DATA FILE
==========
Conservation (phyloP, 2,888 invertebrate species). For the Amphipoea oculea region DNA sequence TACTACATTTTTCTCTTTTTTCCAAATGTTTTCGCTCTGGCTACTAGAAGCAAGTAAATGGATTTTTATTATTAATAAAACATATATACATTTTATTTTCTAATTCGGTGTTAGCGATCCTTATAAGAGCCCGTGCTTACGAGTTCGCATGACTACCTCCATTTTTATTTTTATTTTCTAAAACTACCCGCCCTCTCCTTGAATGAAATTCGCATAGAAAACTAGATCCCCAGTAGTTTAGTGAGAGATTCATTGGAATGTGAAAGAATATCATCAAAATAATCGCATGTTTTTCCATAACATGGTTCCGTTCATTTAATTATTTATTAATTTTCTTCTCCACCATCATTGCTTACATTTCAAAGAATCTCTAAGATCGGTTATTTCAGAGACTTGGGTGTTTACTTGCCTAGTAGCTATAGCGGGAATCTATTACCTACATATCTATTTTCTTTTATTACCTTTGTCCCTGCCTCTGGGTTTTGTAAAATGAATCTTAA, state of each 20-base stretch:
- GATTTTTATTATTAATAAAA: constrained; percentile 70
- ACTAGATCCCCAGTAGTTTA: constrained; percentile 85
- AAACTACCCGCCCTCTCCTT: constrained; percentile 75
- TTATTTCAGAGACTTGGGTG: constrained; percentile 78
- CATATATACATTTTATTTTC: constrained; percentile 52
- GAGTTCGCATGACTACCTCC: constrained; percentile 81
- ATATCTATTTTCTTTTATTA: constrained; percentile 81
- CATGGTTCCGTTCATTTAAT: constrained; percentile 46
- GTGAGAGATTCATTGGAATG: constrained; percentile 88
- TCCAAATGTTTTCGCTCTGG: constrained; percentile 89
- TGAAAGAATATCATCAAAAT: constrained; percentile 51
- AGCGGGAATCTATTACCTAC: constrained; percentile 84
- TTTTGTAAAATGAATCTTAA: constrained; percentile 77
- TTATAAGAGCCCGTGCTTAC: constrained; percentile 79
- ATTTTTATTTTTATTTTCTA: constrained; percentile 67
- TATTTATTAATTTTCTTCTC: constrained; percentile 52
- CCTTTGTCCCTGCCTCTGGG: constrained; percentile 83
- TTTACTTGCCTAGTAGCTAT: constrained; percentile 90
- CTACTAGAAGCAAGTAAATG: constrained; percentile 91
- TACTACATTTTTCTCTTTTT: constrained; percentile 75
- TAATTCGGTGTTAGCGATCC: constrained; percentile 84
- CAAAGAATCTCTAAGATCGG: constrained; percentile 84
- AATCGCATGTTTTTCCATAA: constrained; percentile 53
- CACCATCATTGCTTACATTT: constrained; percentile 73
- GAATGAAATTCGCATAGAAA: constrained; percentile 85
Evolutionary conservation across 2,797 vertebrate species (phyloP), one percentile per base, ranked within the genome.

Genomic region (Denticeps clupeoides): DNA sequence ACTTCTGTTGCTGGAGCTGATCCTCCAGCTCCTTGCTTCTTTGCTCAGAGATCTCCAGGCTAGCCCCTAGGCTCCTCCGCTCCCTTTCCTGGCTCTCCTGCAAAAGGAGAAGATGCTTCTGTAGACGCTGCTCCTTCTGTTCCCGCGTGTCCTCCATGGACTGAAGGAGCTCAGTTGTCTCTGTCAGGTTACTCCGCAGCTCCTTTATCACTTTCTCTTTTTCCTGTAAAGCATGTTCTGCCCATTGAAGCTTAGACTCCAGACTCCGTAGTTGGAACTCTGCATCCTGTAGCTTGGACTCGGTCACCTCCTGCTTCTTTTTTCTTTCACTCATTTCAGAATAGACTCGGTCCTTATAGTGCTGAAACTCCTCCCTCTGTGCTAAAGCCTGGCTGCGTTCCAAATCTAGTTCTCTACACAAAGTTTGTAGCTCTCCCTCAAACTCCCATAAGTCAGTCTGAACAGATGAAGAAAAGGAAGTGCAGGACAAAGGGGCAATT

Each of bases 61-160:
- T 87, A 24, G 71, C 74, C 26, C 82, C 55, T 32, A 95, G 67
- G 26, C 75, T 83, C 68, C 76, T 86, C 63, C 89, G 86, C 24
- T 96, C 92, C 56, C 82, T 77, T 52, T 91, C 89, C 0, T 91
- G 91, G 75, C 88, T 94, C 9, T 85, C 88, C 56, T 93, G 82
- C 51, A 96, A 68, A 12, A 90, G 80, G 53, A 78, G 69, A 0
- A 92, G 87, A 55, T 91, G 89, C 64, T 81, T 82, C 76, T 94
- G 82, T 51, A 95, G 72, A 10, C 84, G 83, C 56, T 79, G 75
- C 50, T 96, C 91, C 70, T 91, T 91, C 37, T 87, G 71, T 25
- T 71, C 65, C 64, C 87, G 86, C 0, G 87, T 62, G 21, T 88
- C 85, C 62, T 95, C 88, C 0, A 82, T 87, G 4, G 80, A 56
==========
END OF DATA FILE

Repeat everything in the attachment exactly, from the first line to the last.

Conservation (phyloP, 2,888 invertebrate species). For the Amphipoea oculea region DNA sequence TACTACATTTTTCTCTTTTTTCCAAATGTTTTCGCTCTGGCTACTAGAAGCAAGTAAATGGATTTTTATTATTAATAAAACATATATACATTTTATTTTCTAATTCGGTGTTAGCGATCCTTATAAGAGCCCGTGCTTACGAGTTCGCATGACTACCTCCATTTTTATTTTTATTTTCTAAAACTACCCGCCCTCTCCTTGAATGAAATTCGCATAGAAAACTAGATCCCCAGTAGTTTAGTGAGAGATTCATTGGAATGTGAAAGAATATCATCAAAATAATCGCATGTTTTTCCATAACATGGTTCCGTTCATTTAATTATTTATTAATTTTCTTCTCCACCATCATTGCTTACATTTCAAAGAATCTCTAAGATCGGTTATTTCAGAGACTTGGGTGTTTACTTGCCTAGTAGCTATAGCGGGAATCTATTACCTACATATCTATTTTCTTTTATTACCTTTGTCCCTGCCTCTGGGTTTTGTAAAATGAATCTTAA, state of each 20-base stretch:
- GATTTTTATTATTAATAAAA: constrained; percentile 70
- ACTAGATCCCCAGTAGTTTA: constrained; percentile 85
- AAACTACCCGCCCTCTCCTT: constrained; percentile 75
- TTATTTCAGAGACTTGGGTG: constrained; percentile 78
- CATATATACATTTTATTTTC: constrained; percentile 52
- GAGTTCGCATGACTACCTCC: constrained; percentile 81
- ATATCTATTTTCTTTTATTA: constrained; percentile 81
- CATGGTTCCGTTCATTTAAT: constrained; percentile 46
- GTGAGAGATTCATTGGAATG: constrained; percentile 88
- TCCAAATGTTTTCGCTCTGG: constrained; percentile 89
- TGAAAGAATATCATCAAAAT: constrained; percentile 51
- AGCGGGAATCTATTACCTAC: constrained; percentile 84
- TTTTGTAAAATGAATCTTAA: constrained; percentile 77
- TTATAAGAGCCCGTGCTTAC: constrained; percentile 79
- ATTTTTATTTTTATTTTCTA: constrained; percentile 67
- TATTTATTAATTTTCTTCTC: constrained; percentile 52
- CCTTTGTCCCTGCCTCTGGG: constrained; percentile 83
- TTTACTTGCCTAGTAGCTAT: constrained; percentile 90
- CTACTAGAAGCAAGTAAATG: constrained; percentile 91
- TACTACATTTTTCTCTTTTT: constrained; percentile 75
- TAATTCGGTGTTAGCGATCC: constrained; percentile 84
- CAAAGAATCTCTAAGATCGG: constrained; percentile 84
- AATCGCATGTTTTTCCATAA: constrained; percentile 53
- CACCATCATTGCTTACATTT: constrained; percentile 73
- GAATGAAATTCGCATAGAAA: constrained; percentile 85
Evolutionary conservation across 2,797 vertebrate species (phyloP), one percentile per base, ranked within the genome.

Genomic region (Denticeps clupeoides): DNA sequence ACTTCTGTTGCTGGAGCTGATCCTCCAGCTCCTTGCTTCTTTGCTCAGAGATCTCCAGGCTAGCCCCTAGGCTCCTCCGCTCCCTTTCCTGGCTCTCCTGCAAAAGGAGAAGATGCTTCTGTAGACGCTGCTCCTTCTGTTCCCGCGTGTCCTCCATGGACTGAAGGAGCTCAGTTGTCTCTGTCAGGTTACTCCGCAGCTCCTTTATCACTTTCTCTTTTTCCTGTAAAGCATGTTCTGCCCATTGAAGCTTAGACTCCAGACTCCGTAGTTGGAACTCTGCATCCTGTAGCTTGGACTCGGTCACCTCCTGCTTCTTTTTTCTTTCACTCATTTCAGAATAGACTCGGTCCTTATAGTGCTGAAACTCCTCCCTCTGTGCTAAAGCCTGGCTGCGTTCCAAATCTAGTTCTCTACACAAAGTTTGTAGCTCTCCCTCAAACTCCCATAAGTCAGTCTGAACAGATGAAGAAAAGGAAGTGCAGGACAAAGGGGCAATT

Each of bases 61-160:
- T 87, A 24, G 71, C 74, C 26, C 82, C 55, T 32, A 95, G 67
- G 26, C 75, T 83, C 68, C 76, T 86, C 63, C 89, G 86, C 24
- T 96, C 92, C 56, C 82, T 77, T 52, T 91, C 89, C 0, T 91
- G 91, G 75, C 88, T 94, C 9, T 85, C 88, C 56, T 93, G 82
- C 51, A 96, A 68, A 12, A 90, G 80, G 53, A 78, G 69, A 0
- A 92, G 87, A 55, T 91, G 89, C 64, T 81, T 82, C 76, T 94
- G 82, T 51, A 95, G 72, A 10, C 84, G 83, C 56, T 79, G 75
- C 50, T 96, C 91, C 70, T 91, T 91, C 37, T 87, G 71, T 25
- T 71, C 65, C 64, C 87, G 86, C 0, G 87, T 62, G 21, T 88
- C 85, C 62, T 95, C 88, C 0, A 82, T 87, G 4, G 80, A 56